Planning a historical ball requires a lot of time and attention to detail. Heather and Raquelle have some hints to keep in mind for your event.
A historically themed ball is a blast, but planning one can be quite a bit of work. Heather and Raquelle help you make your event a success.
Cynthia Settje has made a successful career sewing for theater and historical costumers. What advice does she have for us?
Sandi James shares her love of irreverent historical costuming, her favourite UK events, and English regional sunbonnets.
Burnley and Trowbridge is a go-to source for historical costuming supplies and information. But how did they get started?
Marion interviews Janet Arnold Award recipient Tasha Kelly about her research and experiences in the world of medieval re-enactment and arming clothes.
Marion talks to Jenny Tiramani of the Globe Theatre in London - custodian of the Janet Arnold Archive, and one of the founders of the School of Historical Dress.
The Tudor Tailor is a staple of costume libraries, and the family is expecting a new addition with the upcoming publication of The Tudor Child...
Lauren of American Duchess turned her costuming hobby into a career designing historical shoes. She talks to Elizabeth about getting started and the delights of embroidered 18th century mules...
We talk to a dress historian, portrait specialist and photo detective about her work, and present a competition for you!
This month, we talk to Cynthia Barnes, a woman whose passion for historic dance has led to a consuming costuming hobby. Her costuming efforts have crossed a broad range of periods, and her efforts to get the right look have led her to collaborate with other craftsworkers to discover ways to reproduce distant costume accessories, like wheel farthingales and chopines.
In this interview, Cynthia joins us to discuss her latest projects, costuming herself as a man and the fine line between enthusiasm for vintage dance and historic costuming.
Kass McGann has lectured on the subject of historical clothing on three continents, publishing articles on specific items of historic dress as well as how-to guides for reenactors. Unlike many costume historians who describe what clothing of a certain period looks like, Kass seeks to understand how it was made. Her business, Reconstructing History, makes this information available worldwide with an extensive line of historical dressmaker patterns that are exacting in historical detail and include copious notes of interest and simple directions.Kass talks to us this month about where her obsession came from, where she intends to take it, and how she deals with projects that won't behave themselves!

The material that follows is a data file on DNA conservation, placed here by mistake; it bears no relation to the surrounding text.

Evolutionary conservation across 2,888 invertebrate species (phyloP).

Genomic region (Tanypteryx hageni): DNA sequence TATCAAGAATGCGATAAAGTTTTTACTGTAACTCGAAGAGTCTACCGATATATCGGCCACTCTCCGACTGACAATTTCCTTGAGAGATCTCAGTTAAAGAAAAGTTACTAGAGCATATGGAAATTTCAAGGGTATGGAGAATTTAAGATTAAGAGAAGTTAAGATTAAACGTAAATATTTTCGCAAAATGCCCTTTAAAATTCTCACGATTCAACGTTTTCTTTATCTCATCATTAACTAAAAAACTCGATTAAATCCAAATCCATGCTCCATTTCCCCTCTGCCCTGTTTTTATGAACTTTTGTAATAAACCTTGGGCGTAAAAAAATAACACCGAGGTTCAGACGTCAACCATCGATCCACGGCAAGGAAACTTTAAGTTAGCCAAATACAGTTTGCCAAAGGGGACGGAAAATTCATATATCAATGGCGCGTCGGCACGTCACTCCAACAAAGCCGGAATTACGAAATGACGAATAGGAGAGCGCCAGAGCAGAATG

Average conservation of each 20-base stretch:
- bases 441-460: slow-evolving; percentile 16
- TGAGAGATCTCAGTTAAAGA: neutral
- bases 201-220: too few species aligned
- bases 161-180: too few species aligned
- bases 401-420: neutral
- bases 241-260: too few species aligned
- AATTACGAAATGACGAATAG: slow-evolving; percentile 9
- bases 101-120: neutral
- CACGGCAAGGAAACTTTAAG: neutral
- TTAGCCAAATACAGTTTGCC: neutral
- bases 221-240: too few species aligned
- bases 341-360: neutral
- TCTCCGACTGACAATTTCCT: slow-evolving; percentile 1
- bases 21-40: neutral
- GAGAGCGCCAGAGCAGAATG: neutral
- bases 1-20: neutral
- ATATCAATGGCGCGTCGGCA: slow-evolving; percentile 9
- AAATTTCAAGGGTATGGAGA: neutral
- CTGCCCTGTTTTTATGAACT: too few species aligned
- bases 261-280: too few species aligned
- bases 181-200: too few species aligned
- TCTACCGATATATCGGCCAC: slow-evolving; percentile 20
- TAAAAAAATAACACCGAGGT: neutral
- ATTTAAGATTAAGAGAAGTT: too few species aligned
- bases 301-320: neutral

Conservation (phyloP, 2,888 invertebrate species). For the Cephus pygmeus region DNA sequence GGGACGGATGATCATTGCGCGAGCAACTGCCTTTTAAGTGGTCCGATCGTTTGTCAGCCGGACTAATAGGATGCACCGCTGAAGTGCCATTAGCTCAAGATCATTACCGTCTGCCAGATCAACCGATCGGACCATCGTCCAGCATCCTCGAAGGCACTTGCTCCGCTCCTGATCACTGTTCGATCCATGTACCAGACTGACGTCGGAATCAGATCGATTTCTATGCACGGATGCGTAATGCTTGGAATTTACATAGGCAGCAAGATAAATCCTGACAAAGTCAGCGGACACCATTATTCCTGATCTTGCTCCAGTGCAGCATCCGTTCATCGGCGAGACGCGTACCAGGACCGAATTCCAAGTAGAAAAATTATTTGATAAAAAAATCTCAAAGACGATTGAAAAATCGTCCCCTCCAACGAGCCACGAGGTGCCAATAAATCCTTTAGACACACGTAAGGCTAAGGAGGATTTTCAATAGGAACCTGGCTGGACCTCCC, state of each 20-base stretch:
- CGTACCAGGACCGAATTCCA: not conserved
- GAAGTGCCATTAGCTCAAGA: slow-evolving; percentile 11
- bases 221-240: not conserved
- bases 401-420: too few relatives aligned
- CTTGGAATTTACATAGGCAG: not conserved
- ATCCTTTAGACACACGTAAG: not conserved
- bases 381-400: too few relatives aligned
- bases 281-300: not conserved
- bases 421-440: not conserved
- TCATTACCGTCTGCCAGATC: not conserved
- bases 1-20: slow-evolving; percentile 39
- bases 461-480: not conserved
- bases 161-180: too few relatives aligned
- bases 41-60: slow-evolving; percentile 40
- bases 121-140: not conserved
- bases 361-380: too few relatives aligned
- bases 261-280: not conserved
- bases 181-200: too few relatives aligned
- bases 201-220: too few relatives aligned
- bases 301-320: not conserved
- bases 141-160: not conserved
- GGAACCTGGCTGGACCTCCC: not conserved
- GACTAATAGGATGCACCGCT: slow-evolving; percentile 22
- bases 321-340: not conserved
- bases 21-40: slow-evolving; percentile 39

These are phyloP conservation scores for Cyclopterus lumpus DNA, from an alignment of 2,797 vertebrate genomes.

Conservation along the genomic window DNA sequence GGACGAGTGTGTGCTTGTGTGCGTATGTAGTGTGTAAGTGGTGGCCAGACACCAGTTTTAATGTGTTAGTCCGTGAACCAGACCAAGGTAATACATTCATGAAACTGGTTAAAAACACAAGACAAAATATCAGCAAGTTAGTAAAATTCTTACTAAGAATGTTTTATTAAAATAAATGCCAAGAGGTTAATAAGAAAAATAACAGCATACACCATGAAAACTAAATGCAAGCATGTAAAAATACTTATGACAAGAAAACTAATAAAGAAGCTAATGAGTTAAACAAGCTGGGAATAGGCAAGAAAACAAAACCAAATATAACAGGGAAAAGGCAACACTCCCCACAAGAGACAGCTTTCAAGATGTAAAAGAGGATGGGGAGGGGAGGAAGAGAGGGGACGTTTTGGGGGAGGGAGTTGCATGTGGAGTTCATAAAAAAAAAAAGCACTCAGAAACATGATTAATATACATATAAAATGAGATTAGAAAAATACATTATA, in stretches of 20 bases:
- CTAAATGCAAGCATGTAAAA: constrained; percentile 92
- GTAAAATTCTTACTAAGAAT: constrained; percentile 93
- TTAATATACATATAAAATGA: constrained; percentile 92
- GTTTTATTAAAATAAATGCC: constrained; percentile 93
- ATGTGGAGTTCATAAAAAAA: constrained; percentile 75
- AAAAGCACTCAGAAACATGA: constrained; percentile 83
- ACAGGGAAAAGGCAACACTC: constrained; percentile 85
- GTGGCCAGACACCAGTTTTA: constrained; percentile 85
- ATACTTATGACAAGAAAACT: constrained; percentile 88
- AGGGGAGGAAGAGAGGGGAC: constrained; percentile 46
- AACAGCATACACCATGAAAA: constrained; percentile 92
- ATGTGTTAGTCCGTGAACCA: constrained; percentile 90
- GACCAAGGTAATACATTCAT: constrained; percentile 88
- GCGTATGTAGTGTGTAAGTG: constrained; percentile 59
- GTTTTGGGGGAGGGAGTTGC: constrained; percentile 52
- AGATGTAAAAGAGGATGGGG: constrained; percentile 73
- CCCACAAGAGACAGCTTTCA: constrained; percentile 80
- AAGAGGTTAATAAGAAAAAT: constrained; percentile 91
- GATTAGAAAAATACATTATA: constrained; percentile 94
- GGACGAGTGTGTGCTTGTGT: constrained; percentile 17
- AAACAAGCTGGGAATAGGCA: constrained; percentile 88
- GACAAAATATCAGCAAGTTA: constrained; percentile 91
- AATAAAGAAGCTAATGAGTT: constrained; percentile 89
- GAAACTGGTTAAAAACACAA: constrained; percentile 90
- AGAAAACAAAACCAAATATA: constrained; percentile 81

This month marks the first anniversary of Marion McNealy's association with Your Wardrobe Unlock'dTM, firstly as Sub-Editor and now as our Editor. It's a role that keeps her busy helping Publisher Catherine Hay to create content and manage the technical side of keeping the site running.
Marion has a rich background in historic costuming through her research into the lives of common German women in the Renaissance era. She joins us to discuss her research as well as to give us a glimpse of how she became involved with online publishing.
Vivien Hoffpauir is an artist and designer of boundless energy who has found business success bringing her enthusiasm for "Lolita" style to American women.
This month, she talked to us about her creative influences, her unique and very original twist on traditional 18th century European clothing - and what led her to start up not one, but two commercial fashion labels, including one of the first lines of Lolita clothing sold outside Japan.
As co-owner of the Lord of the Rings Costuming Website and the F-Costume Yahoo Group , Judy Mitchell is a costuming evangelist. In May, she will head up historic costuming activities at this year's CostumeCon in Baltimore, MD. Judy joins us this to discuss her passion for Scandanavian costumes and to give us a preview of what to expect at CostumeCon.
This month we ask YWU's founder about her own sewing work, why she started YWU and where she sees the site going in the future.
This month, we talk to a master of accurate historical costume, German artist Mauritia Kirchner. Her portfolio features a vast selection of the most extraordinary historical reproductions, complete in every detail down to the exquisite hand embroidery and taking an average of six months to complete.
Mauritia agreed to talk to us about her work, her principles, her methods and her dream project.